What does Samhain stand for? In modern times, Samhain (a Gaelic word pronounced “SAH-win”) is usually celebrated from October 31 to November 1 to welcome in the harvest and usher in “the dark half of the year.” Celebrants believe that the barriers between the physical world and the spirit world break down during Samhain, allowing more interaction
Who is the God of Samhain? The God, at Samhain, is the Horned One, the stag of great antlers, the god of the wild hunt. He is the animal that dies so that we may eat, and the grains and corn that once lived in the field before our harvest. We can honor these late-fall aspects of both the Goddess and the God in one ritual.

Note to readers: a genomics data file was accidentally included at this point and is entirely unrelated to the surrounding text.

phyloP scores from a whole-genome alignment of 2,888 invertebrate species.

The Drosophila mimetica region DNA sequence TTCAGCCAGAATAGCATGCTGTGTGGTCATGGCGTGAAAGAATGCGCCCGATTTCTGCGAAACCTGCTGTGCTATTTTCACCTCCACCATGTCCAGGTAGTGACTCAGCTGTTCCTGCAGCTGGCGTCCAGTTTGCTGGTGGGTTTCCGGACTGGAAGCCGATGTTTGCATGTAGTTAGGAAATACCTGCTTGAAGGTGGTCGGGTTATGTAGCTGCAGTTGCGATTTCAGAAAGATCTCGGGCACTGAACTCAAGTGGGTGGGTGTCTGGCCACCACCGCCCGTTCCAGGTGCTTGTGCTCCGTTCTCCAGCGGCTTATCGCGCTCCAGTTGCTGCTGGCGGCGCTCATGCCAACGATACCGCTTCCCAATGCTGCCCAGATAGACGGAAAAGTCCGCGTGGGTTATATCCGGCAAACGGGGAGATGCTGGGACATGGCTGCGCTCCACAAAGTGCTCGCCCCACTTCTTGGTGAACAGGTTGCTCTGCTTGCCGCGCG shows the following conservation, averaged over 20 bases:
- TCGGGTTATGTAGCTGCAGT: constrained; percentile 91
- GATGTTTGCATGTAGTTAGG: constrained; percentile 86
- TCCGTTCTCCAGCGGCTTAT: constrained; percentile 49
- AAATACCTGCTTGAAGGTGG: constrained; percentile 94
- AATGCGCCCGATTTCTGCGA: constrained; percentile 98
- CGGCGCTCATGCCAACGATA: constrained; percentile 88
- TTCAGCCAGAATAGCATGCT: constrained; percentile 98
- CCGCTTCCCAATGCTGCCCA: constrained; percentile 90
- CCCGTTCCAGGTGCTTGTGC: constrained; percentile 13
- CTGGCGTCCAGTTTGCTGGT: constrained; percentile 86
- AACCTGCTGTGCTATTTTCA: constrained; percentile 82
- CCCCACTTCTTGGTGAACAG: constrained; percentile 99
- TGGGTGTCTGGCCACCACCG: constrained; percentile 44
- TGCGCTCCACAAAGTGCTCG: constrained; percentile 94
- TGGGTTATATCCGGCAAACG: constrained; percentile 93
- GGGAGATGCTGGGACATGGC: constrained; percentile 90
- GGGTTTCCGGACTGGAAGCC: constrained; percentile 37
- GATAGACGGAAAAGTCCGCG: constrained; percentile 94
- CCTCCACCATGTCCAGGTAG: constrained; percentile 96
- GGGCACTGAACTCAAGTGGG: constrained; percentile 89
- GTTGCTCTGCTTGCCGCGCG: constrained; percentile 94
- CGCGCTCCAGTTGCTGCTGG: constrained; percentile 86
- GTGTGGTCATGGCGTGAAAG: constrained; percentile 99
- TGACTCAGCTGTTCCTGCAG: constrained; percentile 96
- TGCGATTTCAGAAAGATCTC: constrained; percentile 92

What is so special about Samhain? Samhain marked the Celtic New Year, the end of summer, and the end of the harvest season. It also signaled the beginning of winter, which they associated with death. On this day, the Celts believed the veil between the living and the dead was especially thin. This allowed spirits of the dead to visit the living.
What does Samhain mean in Gaelic? Samhain (/ˈsɑːwɪn, ˈsaʊɪn/, Irish: [ˈsˠəunʲ], Scottish Gaelic: [ˈs̪ãũ. ɪɲ]; Manx: Sauin [ˈsoːɪnʲ]) is a Gaelic festival marking the end of the harvest season and beginning of winter or “darker-half” of the year.